Condolences on the loss of your child and good for you for publicizing what happened. Hopefully it can at least save other lives. Is there anything anyone could have said to you before your delivery that would have convinced you to ditch the midwife and go to the hospital?

          • Dreah Louis
            December 27, 2013 at 6:43 pm #

            yes, “These twins may die if you birth at home.”

          • PrimaryCareDoc
            December 27, 2013 at 6:54 pm #

            And that’s what you should have been told. Not even that “these twins may die if you birth at home,” but “one of your twins will almost definitely die or be gravely injured if you birth at home.”

            You were lied to and taken advantage of.

          • Karen in SC
            December 28, 2013 at 11:35 am #

            In South Carolina, a woman intending to give birth at a birth center with midwives are required to see an OB twice, at 20 weeks and 35 weeks. If lay midwives are aware of this – I wonder why this isn’t a protocol for them as well, even for homebirth. An OB may have told you that.

            This blog tries to be that source, explaining the dangers of homebirth.

          • Box of Salt
            December 28, 2013 at 7:36 pm #

            Dreah Louis – since you are still reading, I would like to offer my condolences to your whole family. I am sorry for your loss.

          • Dreah Louis
            December 28, 2013 at 8:58 pm #


          • Dreah Louis
            December 27, 2013 at 6:19 pm #

            that’s great IM glad you don’t. Watch what you say the world has a funny way of teaching you things

          • Meerkat
            December 27, 2013 at 1:47 pm #

            Precisely. You said it very well. People should be able to choose their care providers, but they should also be protected from charlatans.

          • Dreah Louis
            December 27, 2013 at 6:17 pm #

            clear lack of knowledge?

          • anion
            December 28, 2013 at 8:06 pm #

            Dreah Louis, I am so very, very sorry for the loss of your beautiful baby. It should not have happened. You should not have been neglected and misled by your midwife; you should have been warned about the very high risk you were taking, and when your labor began–and when it became clear how precipitous your labor was–the very least that negligent, irresponsible woman should have done was told you to call 911 immediately.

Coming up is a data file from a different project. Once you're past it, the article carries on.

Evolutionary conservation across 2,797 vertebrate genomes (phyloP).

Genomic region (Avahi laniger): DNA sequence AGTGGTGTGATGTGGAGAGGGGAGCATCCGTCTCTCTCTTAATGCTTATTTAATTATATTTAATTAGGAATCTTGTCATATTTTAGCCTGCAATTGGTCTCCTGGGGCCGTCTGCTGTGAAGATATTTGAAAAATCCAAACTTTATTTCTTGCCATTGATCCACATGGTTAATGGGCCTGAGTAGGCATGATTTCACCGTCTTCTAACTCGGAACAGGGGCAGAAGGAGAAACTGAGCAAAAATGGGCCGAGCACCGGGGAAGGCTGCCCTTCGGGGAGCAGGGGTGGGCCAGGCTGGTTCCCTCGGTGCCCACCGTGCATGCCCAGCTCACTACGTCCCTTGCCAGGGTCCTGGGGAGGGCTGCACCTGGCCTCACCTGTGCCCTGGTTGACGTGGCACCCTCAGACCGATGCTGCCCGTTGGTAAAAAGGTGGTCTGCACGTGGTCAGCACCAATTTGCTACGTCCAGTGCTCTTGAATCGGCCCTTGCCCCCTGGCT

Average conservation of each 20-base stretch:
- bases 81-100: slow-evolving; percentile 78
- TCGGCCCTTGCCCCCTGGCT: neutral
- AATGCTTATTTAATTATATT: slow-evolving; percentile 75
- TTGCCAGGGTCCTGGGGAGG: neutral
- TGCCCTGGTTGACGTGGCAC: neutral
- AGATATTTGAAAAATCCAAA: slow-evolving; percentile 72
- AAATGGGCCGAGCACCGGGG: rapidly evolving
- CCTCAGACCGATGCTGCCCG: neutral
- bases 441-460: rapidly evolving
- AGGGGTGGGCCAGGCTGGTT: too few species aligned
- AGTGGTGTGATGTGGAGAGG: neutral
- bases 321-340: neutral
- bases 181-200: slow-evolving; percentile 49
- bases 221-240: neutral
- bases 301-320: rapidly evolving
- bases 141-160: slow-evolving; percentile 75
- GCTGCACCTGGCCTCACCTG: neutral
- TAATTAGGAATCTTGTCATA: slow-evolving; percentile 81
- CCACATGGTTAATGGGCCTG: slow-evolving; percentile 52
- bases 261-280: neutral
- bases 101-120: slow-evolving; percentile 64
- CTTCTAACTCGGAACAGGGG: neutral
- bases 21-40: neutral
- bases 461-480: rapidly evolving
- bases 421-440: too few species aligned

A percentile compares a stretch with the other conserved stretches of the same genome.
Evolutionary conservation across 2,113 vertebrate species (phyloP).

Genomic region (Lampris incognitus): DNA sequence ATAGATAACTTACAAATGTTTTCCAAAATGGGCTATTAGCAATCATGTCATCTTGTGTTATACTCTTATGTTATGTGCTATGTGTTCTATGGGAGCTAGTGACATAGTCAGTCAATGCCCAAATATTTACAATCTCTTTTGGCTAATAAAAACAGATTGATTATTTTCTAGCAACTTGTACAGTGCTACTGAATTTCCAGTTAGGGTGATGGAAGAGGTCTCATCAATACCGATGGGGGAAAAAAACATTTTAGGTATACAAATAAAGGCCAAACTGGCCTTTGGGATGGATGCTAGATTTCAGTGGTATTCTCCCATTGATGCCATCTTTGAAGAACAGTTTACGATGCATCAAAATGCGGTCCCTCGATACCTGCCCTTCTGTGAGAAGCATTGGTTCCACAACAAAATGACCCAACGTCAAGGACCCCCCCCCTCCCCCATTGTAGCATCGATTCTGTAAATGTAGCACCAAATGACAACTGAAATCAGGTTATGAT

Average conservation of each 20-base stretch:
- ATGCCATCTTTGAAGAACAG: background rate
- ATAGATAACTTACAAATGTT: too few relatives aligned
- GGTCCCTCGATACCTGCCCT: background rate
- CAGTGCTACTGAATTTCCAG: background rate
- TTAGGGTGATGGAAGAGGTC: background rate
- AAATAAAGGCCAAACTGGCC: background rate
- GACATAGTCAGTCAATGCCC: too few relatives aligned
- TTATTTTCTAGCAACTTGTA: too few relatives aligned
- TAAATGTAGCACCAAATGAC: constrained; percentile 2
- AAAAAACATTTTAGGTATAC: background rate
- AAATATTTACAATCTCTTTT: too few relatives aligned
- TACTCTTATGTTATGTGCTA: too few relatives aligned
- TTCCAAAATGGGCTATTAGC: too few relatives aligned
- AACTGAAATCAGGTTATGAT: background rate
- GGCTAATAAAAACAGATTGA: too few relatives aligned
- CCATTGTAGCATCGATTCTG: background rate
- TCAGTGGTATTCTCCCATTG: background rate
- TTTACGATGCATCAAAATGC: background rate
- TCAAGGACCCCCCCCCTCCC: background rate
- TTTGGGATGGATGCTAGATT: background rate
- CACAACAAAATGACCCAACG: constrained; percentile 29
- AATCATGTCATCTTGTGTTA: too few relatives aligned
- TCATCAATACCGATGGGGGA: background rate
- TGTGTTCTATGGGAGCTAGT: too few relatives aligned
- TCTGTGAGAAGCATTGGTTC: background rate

You are very brave to speak out about what happened to you, and you are truly honoring your daughter’s memory by doing so and informing other women of the risk they’re taking.

            I can’t speak for PrimaryCareDoc, but I’m certain what s/he means by “clear lack of knowledge” is that you weren’t informed of that risk, when it’s something your midwife should have made very clear from the beginning. She never should have agreed to take you as a client. The phrase “clear lack of knowledge” is in no way intended to imply you’re uneducated or ignorant or anything; it’s the knowledge that, being the good mother you obviously are, you wouldn’t have taken that risk if you’d known how dangerous it was. As you say below, if someone had outright said to you “one or both of your babies could die,” you wouldn’t have chosen to have a homebirth. It was your midwife’s duty and responsibility to say that to you, frankly. That she failed to do so means she deliberately kept you uninformed–she withheld knowledge from you that you should have had.

            Can I ask, did you have a history of precipitous labor with your other children? And if so, did you inform the midwife of it? (If you had, and she knew, that further indicates her negligence.)

            Please do discuss the racial implications on your blog. I think quite a few of us would be very interested. (And I wonder if, given your feelings about her racial insensitivity, part of her blase attitude was due to the old racist Dick-Read/”magical native” nonsense that, being a woman of color, your body was automatically stronger/more capable/whatever of giving birth naturally? The old dropping-a-baby-in-the-field-and-going-right-on-working cliche?)

            Don’t stop telling your story and fighting for justice, Dreah. And please believe that we are on your side here, absolutely and completely.

          • PrimaryCareDoc
            December 28, 2013 at 9:35 pm #

            Yes, that was my meaning, exactly. The midwife was not truthful at all with the risks of this situation.